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Rabbinical work

13 February 2015


THE struggles of the Church of England to achieve the ordination of women were placed in sobering perspective by Regina: The first woman rabbi (BBC4, Monday of last week). Regina Jonas was born in Berlin, in 1902, of an itinerant pedlar, who was determined that his daughter should study as well as his son, and considered this entirely congruent with his strictly observant orthodoxy.

From her earliest years, she displayed precocious spiritual depth - and formed her ambition to become a rabbi. The programme traced a complex person who transcended what might seem irreconcilable opposites: she was Orthodox in the practice and understanding of her faith, and, although what she longed for was revolutionary, she did not see herself as a reformer; and yet she was a key member of the suffragist movement, her vocation was taken up by Liberal Jewry, and she united traditional religious observance with modernist aspirations.

Eventually, a Liberal rabbi ordained her, causing outrage from the Orthodox and Traditional. But this story played out against the Nazis' growing persecution of all Jews. As more and more were transported to the camps, the diminishing congregations came to appreciate and value her ministry.

We heard testimony to the luminous quality of her teaching, her example, her compassion, and her encouragement to all, in the face of unimaginable suffering, to find hope in the unshakeable faithfulness of God to his people. In other words, she displayed what we unthinkingly like to claim as Christian values. Her ministry, especially to children, flourished even in the concentration camps. She was murdered at Auschwitz.

This was a remarkable film. It had none of the usual interviews and reconstructions. Far more powerfully and effectively, every visual image was archive film or photographs, vividly conjuring up Jones's world of Berlin, its Jewish communities, and the gathering darkness of the Holocaust.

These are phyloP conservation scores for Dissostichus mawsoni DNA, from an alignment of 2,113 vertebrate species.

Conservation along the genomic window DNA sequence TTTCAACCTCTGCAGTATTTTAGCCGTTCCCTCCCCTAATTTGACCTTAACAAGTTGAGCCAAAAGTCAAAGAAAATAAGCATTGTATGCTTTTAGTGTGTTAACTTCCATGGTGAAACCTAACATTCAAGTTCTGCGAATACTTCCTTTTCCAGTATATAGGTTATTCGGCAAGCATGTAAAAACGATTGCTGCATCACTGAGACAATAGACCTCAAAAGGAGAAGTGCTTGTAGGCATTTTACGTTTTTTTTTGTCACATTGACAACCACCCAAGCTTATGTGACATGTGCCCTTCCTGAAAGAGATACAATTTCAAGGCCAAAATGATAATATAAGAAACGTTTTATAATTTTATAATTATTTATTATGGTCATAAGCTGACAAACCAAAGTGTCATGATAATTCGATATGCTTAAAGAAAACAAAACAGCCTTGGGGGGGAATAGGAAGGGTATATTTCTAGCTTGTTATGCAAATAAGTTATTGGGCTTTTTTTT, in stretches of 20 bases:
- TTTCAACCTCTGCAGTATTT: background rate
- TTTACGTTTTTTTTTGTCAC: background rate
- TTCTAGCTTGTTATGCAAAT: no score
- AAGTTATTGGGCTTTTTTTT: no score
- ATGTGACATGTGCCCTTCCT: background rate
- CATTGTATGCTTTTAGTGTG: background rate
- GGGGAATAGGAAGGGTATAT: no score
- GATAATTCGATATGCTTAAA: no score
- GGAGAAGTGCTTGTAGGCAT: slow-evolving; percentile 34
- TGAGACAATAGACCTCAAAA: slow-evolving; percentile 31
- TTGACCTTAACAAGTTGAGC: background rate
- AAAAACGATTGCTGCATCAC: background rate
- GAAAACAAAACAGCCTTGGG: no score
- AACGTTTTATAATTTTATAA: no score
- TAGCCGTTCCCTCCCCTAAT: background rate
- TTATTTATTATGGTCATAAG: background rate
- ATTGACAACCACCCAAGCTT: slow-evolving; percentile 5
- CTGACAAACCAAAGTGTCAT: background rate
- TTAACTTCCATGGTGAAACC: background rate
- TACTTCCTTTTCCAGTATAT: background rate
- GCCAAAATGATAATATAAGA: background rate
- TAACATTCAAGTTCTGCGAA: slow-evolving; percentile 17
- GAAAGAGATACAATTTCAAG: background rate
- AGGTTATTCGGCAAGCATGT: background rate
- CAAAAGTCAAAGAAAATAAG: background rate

Inside the Commons (BBC2, Tuesdays), the new fly-on-the-wall series about the Lower House of Parliament, opened last week. For us, in the Church of England, there is a particular frisson: are not we, too, an ancient institution, half in love with our ceremonial and archaic tradition, yet half eager to embrace the latest engagement with the contemporary world, beset with the struggle to maintain a historic building that is at once our greatest icon and our crushing millstone?

I had hoped for something a bit sharper than this first episode; but it was good to follow the fortunes of two new MPs, both women, as they struggled to assimilate the rituals of what still seems like a 19th-century gentlemen's club, while at the same time promoting the better governance of our nation - the very thing that impelled them to seek election.

It was followed immediately by Rory Bremner's Coalition Report (BBC2), a satirical skewing of the politicos we had just seen preening themselves on their home territory. Bremner's edge seemed blunter than I recall; but perhaps today's politicians make such a good job of self-parody as to leave neither space nor necessity for comedians to reveal their feet of clay - they are on show for all to see.

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